5. Summit backs guidelines for future EU-UK talks
  6. Macron support drops as public sector workers go on strike
  7. EU leaders condemn Turkey for illegal actions in Aegean Sea
  8. Parliament must publish 'trilogue' documents, court says

Stakeholders' Highlights

  1. EUobserverStart a Career in EU Media. Apply Now to Become Our Next Sales Associate
  2. EUobserverHiring - Finance Officer With Accounting Degree or Experience - Apply Now!
  3. ECR GroupAn Opportunity to Help Shape a Better Future for Europe
  4. Counter BalanceControversial Turkish Azerbaijani Gas Pipeline Gets Major EU Loan
  5. World VisionSyria’s Children ‘At Risk of Never Fully Recovering', New Study Finds
  6. Macedonian Human Rights MovementMeets with US Congress Member to Denounce Anti-Macedonian Name Negotiations
  7. Martens CentreEuropean Defence Union: Time to Aim High?
  8. UNESDAWatch UNESDA’s President Toast Its 60th Anniversary Year
  9. AJC Transatlantic InstituteAJC Condemns MEP Ana Gomes’s Anti-Semitic Remark, Calls for Disciplinary Action
  10. EPSUEU Commissioners Deny 9.8 Million Workers Legal Minimum Standards on Information Rights
  11. ACCAAppropriate Risk Management is Crucial for Effective Strategic Leadership
  12. EPSUWill the Circular Economy be an Economy With no Workers?

Latest News

  1. Commission sticks to its line on Barroso case
  2. Germany and France promise new Russia sanctions
  3. EU rejects US trade 'gun to the head'
  4. Tariffs and Turkey will top This WEEK
  5. EU leaders roll over Brexit talks amid Trump and Russia fears
  6. Europe needs corporate tax reform - a digital tax isn't it
  7. EU data chiefs rally behind UK over Cambridge Analytica
  8. Russian diplomats risk EU expulsions over UK attack

Stakeholders' Highlights

  1. European Jewish CongressThe 2018 European Medal of Tolerance Goes to Prince Albert II of Monaco
  2. FiscalNoteGlobal Policy Trends: What to Watch in 2018
  3. Human Rights and Democracy NetworkPromoting Human Rights and Democracy in the Next Eu Multiannual Financial Framework
  4. Mission of China to the EUDigital Cooperation a Priority for China-EU Relations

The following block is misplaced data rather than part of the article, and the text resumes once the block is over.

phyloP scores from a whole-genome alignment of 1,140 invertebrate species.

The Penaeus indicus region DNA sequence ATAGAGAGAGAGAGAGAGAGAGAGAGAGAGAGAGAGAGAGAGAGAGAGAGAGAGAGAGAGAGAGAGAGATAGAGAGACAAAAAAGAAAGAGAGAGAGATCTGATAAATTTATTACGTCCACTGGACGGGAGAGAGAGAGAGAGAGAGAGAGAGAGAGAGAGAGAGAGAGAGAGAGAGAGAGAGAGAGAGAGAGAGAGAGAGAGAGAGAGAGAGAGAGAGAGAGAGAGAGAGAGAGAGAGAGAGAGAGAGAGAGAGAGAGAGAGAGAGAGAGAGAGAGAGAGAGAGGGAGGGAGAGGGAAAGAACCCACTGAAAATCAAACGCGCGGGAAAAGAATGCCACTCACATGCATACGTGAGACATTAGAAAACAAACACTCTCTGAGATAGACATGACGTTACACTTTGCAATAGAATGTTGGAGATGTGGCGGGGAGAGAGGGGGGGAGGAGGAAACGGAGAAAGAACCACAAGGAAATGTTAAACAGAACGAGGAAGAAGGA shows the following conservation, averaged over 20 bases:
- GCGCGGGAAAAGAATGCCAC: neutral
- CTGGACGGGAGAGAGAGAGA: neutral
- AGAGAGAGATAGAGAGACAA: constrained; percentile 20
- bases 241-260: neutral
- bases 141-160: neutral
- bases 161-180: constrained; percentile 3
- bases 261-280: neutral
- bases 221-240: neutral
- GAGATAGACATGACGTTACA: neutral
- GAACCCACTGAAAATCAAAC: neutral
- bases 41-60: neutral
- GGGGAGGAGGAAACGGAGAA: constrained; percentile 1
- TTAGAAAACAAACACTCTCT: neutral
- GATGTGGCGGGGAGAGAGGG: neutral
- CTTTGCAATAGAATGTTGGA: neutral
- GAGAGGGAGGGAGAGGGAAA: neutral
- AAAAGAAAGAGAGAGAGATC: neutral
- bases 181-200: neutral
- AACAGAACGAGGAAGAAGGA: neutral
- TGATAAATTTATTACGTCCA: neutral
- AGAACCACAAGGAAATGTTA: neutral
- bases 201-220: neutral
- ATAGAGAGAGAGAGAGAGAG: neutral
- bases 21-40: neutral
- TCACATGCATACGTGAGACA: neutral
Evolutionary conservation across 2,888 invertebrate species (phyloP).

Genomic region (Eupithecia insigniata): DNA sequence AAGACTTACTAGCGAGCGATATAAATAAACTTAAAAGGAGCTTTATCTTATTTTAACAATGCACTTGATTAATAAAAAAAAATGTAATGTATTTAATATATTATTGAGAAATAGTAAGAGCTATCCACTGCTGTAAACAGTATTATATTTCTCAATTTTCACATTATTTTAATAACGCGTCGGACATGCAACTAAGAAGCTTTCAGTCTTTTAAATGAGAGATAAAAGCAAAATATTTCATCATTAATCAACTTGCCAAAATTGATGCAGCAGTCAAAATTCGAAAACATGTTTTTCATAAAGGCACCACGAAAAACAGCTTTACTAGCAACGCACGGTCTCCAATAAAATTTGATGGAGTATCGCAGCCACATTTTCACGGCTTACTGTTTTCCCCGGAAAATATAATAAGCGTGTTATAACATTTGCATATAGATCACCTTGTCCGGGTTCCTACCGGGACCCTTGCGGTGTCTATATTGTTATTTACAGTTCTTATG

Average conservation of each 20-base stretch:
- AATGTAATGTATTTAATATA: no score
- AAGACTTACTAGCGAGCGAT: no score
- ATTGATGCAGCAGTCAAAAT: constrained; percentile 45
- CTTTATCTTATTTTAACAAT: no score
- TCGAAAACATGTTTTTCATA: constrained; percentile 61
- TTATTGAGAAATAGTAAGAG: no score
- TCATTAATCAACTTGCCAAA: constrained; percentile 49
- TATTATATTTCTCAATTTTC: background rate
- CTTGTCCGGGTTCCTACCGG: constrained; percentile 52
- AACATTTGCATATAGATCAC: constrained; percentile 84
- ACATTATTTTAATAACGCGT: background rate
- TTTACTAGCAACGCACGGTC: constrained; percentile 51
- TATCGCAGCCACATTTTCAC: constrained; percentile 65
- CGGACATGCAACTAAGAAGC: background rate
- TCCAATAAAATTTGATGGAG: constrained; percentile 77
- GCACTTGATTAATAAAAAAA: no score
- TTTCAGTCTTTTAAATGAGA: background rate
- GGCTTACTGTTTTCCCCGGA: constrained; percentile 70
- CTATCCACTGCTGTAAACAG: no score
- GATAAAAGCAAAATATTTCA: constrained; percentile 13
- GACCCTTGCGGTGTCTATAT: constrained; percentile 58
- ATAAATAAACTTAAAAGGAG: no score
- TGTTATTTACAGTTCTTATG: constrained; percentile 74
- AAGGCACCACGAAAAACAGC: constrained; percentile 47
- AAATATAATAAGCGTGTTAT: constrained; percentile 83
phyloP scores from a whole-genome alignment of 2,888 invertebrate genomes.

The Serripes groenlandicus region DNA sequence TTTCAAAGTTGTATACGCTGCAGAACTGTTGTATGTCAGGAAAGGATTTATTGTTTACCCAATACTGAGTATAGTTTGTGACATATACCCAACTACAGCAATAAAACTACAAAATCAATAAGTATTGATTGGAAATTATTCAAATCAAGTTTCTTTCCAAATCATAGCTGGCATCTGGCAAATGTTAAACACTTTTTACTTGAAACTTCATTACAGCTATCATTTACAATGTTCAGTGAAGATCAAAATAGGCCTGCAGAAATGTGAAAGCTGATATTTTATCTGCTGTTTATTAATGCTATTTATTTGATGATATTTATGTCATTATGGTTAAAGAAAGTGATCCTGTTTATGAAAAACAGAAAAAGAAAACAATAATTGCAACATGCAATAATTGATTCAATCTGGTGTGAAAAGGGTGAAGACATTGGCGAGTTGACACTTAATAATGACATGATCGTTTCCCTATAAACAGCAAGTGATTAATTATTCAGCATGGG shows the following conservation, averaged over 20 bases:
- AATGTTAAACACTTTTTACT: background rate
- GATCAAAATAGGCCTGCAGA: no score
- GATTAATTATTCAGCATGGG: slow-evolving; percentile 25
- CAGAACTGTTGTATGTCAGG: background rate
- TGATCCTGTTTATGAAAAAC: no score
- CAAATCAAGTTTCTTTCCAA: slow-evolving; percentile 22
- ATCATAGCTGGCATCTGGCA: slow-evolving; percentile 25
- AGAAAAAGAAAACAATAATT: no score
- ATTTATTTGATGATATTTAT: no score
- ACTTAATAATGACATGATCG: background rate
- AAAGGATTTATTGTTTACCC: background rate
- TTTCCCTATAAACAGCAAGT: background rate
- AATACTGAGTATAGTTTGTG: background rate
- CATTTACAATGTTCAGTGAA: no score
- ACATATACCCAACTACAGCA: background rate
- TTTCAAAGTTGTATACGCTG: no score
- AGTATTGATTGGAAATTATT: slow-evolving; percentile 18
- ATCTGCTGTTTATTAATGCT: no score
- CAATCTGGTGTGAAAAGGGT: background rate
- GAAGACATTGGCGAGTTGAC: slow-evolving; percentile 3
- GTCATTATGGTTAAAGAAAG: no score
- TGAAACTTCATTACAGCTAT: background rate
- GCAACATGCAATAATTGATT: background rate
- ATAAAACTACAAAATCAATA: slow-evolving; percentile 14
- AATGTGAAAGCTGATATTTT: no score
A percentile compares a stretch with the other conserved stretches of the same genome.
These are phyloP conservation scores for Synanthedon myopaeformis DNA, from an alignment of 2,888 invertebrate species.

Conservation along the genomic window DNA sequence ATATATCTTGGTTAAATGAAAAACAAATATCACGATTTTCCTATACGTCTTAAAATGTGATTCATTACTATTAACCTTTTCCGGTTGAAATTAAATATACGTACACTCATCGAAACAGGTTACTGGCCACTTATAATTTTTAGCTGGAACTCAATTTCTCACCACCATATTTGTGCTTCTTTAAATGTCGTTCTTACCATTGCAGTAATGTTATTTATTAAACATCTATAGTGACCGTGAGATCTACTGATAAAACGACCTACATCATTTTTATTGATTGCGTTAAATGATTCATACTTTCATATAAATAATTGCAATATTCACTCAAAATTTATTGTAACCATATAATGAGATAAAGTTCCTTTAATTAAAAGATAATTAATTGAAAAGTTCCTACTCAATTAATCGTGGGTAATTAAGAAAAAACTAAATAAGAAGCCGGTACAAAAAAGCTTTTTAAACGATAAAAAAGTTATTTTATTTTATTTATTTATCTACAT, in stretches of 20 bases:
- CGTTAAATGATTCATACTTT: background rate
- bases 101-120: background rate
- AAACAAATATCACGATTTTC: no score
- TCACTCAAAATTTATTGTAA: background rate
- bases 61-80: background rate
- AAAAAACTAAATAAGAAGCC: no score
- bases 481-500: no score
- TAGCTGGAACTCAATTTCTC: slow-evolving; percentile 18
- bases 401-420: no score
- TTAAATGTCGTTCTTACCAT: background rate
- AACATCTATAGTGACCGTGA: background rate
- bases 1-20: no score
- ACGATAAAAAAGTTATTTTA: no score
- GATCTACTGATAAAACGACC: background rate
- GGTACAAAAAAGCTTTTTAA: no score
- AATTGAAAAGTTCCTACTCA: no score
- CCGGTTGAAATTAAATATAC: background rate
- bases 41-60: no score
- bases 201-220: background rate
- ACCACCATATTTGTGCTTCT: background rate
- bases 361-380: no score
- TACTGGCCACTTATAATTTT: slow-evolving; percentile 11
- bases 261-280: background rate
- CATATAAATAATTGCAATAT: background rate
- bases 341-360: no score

5. ECTACompetition must prevail in the quest for telecoms investment
  6. European Friends of ArmeniaTaking Stock of 30 Years of EU Policy on the Nagorno-Karabakh Conflict: How Can the EU Contribute to Peace?
  7. ILGA EuropeCongratulations Finland!
  8. UNICEFCyclone Season Looms Over 720,000 Rohingya Children in Myanmar & Bangladesh
  9. European Gaming & Betting AssociationEU Court: EU Commission Correct to Issue Guidelines for Online Gambling Services
  10. Mission of China to the EUChina Hopes for More Exchanges With Nordic, Baltic Countries
  11. Macedonian Human Rights MovementCondemns Facebook for Actively Promoting Anti-Macedonian Racism
  12. Nordic Council of MinistersGlobal Seed Vault: Gene Banks Gather to Celebrate 1 Million Seed Collections

Stakeholders' Highlights

  1. CECEIndustry Stakeholders Are Ready to Take the Lead in Digital Construction
  2. ILGA EuropeAnkara Ban on LGBTI Events Continues as Turkish Courts Reject NGO Appeals
  3. Aid & Trade LondonJoin Thousands of Stakeholders of the Global Aid Industry at Aid & Trade London
  4. Macedonian Human Rights MovementEuropean Free Alliance Joins MHRMI to End the Anti-Macedonian Name Negotiations
  5. Mission of China to the EUChina-EU Tourism Year to Promote Business and Mutual Ties
  6. European Jewish CongressAt “An End to Antisemitism!” Conference, Dr. Kantor Calls for Ambitious Solutions
  7. UNESDAA Year Ago UNESDA Members Pledged to Reduce Added Sugars in Soft Drinks by 10%
  8. International Partnership for Human RightsUzbekistan: Investigate Torture of Journalist
  9. UNICEFExecutive Director's Committment to Tackling Sexual Exploitation and Abuse of Children
  10. Nordic Council of MinistersState of the Nordic Region 2018: Facts, Figures and Rankings of the 74 Regions
  11. Mission of China to the EUDigital Economy Shaping China's Future, Over 30% of GDP
  12. Macedonian Human Rights MovementSuing the Governments of Macedonia and Greece for Changing Macedonia's Name